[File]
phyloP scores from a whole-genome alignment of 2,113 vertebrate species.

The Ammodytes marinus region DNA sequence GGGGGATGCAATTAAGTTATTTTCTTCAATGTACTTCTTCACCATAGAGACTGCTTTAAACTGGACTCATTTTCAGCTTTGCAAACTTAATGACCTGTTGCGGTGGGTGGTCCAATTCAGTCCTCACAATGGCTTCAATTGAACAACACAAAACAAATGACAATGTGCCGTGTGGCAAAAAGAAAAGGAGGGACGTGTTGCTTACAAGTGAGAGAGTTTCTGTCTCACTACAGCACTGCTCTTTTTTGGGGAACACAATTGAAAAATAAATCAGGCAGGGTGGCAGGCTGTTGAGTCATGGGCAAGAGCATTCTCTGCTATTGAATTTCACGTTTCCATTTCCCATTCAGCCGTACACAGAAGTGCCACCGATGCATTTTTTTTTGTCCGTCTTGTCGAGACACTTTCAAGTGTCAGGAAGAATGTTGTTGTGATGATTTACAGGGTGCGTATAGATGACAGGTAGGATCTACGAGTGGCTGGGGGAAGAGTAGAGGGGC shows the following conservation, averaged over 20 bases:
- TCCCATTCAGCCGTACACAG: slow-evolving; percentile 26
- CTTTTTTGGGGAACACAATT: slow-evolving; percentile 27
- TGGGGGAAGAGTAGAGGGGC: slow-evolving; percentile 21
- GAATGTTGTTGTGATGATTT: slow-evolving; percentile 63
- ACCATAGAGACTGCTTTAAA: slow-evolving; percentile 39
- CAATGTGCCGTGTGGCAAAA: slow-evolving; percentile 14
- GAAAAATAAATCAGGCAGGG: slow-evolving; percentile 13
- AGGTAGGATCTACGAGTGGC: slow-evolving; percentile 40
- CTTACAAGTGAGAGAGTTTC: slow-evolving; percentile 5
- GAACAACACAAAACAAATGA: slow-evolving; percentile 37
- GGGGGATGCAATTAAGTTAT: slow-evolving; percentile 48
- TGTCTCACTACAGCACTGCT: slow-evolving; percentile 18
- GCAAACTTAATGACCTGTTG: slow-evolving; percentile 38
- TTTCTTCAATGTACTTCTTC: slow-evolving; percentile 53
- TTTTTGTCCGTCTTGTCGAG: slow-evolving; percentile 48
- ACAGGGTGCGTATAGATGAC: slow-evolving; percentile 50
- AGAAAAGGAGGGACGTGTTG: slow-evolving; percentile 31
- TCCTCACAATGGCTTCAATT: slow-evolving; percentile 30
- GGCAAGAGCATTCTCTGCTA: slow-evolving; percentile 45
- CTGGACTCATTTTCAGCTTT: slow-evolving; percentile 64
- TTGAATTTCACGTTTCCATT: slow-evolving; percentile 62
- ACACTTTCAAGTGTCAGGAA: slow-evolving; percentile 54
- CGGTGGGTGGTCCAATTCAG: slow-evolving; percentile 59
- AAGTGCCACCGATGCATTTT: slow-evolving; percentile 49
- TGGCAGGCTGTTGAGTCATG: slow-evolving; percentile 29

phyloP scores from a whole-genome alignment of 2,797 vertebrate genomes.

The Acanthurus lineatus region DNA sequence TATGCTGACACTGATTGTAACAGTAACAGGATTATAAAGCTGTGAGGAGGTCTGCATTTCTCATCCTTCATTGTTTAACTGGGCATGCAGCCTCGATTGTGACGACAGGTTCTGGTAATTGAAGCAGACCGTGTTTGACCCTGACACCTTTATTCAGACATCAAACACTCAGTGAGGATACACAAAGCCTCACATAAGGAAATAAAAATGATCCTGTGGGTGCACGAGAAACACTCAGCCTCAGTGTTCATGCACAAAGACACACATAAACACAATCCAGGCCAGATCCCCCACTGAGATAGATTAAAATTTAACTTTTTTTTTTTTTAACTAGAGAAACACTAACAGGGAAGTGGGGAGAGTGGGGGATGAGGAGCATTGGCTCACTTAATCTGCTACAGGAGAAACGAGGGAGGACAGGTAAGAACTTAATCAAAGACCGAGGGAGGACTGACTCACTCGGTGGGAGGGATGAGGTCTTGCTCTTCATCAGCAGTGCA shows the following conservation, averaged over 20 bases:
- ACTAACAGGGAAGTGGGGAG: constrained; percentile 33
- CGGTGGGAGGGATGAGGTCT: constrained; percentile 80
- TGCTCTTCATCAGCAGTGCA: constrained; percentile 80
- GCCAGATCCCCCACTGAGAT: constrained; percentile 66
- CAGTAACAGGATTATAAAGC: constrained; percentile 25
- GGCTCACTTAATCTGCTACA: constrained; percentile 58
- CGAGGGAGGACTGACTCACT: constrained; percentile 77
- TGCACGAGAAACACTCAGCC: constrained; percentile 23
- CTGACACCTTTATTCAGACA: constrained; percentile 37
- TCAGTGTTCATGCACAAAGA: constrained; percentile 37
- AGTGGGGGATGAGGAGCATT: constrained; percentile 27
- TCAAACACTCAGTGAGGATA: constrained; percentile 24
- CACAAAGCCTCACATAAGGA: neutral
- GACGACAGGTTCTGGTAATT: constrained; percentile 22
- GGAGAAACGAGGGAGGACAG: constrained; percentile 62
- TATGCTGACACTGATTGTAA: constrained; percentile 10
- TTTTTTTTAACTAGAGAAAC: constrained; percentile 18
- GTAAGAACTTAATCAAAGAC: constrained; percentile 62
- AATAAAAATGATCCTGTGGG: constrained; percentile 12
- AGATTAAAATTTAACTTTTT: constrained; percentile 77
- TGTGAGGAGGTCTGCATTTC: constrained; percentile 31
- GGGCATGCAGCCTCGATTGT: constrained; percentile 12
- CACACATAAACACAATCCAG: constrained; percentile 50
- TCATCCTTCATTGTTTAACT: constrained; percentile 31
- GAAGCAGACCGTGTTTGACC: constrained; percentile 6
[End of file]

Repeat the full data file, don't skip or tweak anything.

phyloP scores from a whole-genome alignment of 2,113 vertebrate species.

The Ammodytes marinus region DNA sequence GGGGGATGCAATTAAGTTATTTTCTTCAATGTACTTCTTCACCATAGAGACTGCTTTAAACTGGACTCATTTTCAGCTTTGCAAACTTAATGACCTGTTGCGGTGGGTGGTCCAATTCAGTCCTCACAATGGCTTCAATTGAACAACACAAAACAAATGACAATGTGCCGTGTGGCAAAAAGAAAAGGAGGGACGTGTTGCTTACAAGTGAGAGAGTTTCTGTCTCACTACAGCACTGCTCTTTTTTGGGGAACACAATTGAAAAATAAATCAGGCAGGGTGGCAGGCTGTTGAGTCATGGGCAAGAGCATTCTCTGCTATTGAATTTCACGTTTCCATTTCCCATTCAGCCGTACACAGAAGTGCCACCGATGCATTTTTTTTTGTCCGTCTTGTCGAGACACTTTCAAGTGTCAGGAAGAATGTTGTTGTGATGATTTACAGGGTGCGTATAGATGACAGGTAGGATCTACGAGTGGCTGGGGGAAGAGTAGAGGGGC shows the following conservation, averaged over 20 bases:
- TCCCATTCAGCCGTACACAG: slow-evolving; percentile 26
- CTTTTTTGGGGAACACAATT: slow-evolving; percentile 27
- TGGGGGAAGAGTAGAGGGGC: slow-evolving; percentile 21
- GAATGTTGTTGTGATGATTT: slow-evolving; percentile 63
- ACCATAGAGACTGCTTTAAA: slow-evolving; percentile 39
- CAATGTGCCGTGTGGCAAAA: slow-evolving; percentile 14
- GAAAAATAAATCAGGCAGGG: slow-evolving; percentile 13
- AGGTAGGATCTACGAGTGGC: slow-evolving; percentile 40
- CTTACAAGTGAGAGAGTTTC: slow-evolving; percentile 5
- GAACAACACAAAACAAATGA: slow-evolving; percentile 37
- GGGGGATGCAATTAAGTTAT: slow-evolving; percentile 48
- TGTCTCACTACAGCACTGCT: slow-evolving; percentile 18
- GCAAACTTAATGACCTGTTG: slow-evolving; percentile 38
- TTTCTTCAATGTACTTCTTC: slow-evolving; percentile 53
- TTTTTGTCCGTCTTGTCGAG: slow-evolving; percentile 48
- ACAGGGTGCGTATAGATGAC: slow-evolving; percentile 50
- AGAAAAGGAGGGACGTGTTG: slow-evolving; percentile 31
- TCCTCACAATGGCTTCAATT: slow-evolving; percentile 30
- GGCAAGAGCATTCTCTGCTA: slow-evolving; percentile 45
- CTGGACTCATTTTCAGCTTT: slow-evolving; percentile 64
- TTGAATTTCACGTTTCCATT: slow-evolving; percentile 62
- ACACTTTCAAGTGTCAGGAA: slow-evolving; percentile 54
- CGGTGGGTGGTCCAATTCAG: slow-evolving; percentile 59
- AAGTGCCACCGATGCATTTT: slow-evolving; percentile 49
- TGGCAGGCTGTTGAGTCATG: slow-evolving; percentile 29

phyloP scores from a whole-genome alignment of 2,797 vertebrate genomes.

The Acanthurus lineatus region DNA sequence TATGCTGACACTGATTGTAACAGTAACAGGATTATAAAGCTGTGAGGAGGTCTGCATTTCTCATCCTTCATTGTTTAACTGGGCATGCAGCCTCGATTGTGACGACAGGTTCTGGTAATTGAAGCAGACCGTGTTTGACCCTGACACCTTTATTCAGACATCAAACACTCAGTGAGGATACACAAAGCCTCACATAAGGAAATAAAAATGATCCTGTGGGTGCACGAGAAACACTCAGCCTCAGTGTTCATGCACAAAGACACACATAAACACAATCCAGGCCAGATCCCCCACTGAGATAGATTAAAATTTAACTTTTTTTTTTTTTAACTAGAGAAACACTAACAGGGAAGTGGGGAGAGTGGGGGATGAGGAGCATTGGCTCACTTAATCTGCTACAGGAGAAACGAGGGAGGACAGGTAAGAACTTAATCAAAGACCGAGGGAGGACTGACTCACTCGGTGGGAGGGATGAGGTCTTGCTCTTCATCAGCAGTGCA shows the following conservation, averaged over 20 bases:
- ACTAACAGGGAAGTGGGGAG: constrained; percentile 33
- CGGTGGGAGGGATGAGGTCT: constrained; percentile 80
- TGCTCTTCATCAGCAGTGCA: constrained; percentile 80
- GCCAGATCCCCCACTGAGAT: constrained; percentile 66
- CAGTAACAGGATTATAAAGC: constrained; percentile 25
- GGCTCACTTAATCTGCTACA: constrained; percentile 58
- CGAGGGAGGACTGACTCACT: constrained; percentile 77
- TGCACGAGAAACACTCAGCC: constrained; percentile 23
- CTGACACCTTTATTCAGACA: constrained; percentile 37
- TCAGTGTTCATGCACAAAGA: constrained; percentile 37
- AGTGGGGGATGAGGAGCATT: constrained; percentile 27
- TCAAACACTCAGTGAGGATA: constrained; percentile 24
- CACAAAGCCTCACATAAGGA: neutral
- GACGACAGGTTCTGGTAATT: constrained; percentile 22
- GGAGAAACGAGGGAGGACAG: constrained; percentile 62
- TATGCTGACACTGATTGTAA: constrained; percentile 10
- TTTTTTTTAACTAGAGAAAC: constrained; percentile 18
- GTAAGAACTTAATCAAAGAC: constrained; percentile 62
- AATAAAAATGATCCTGTGGG: constrained; percentile 12
- AGATTAAAATTTAACTTTTT: constrained; percentile 77
- TGTGAGGAGGTCTGCATTTC: constrained; percentile 31
- GGGCATGCAGCCTCGATTGT: constrained; percentile 12
- CACACATAAACACAATCCAG: constrained; percentile 50
- TCATCCTTCATTGTTTAACT: constrained; percentile 31
- GAAGCAGACCGTGTTTGACC: constrained; percentile 6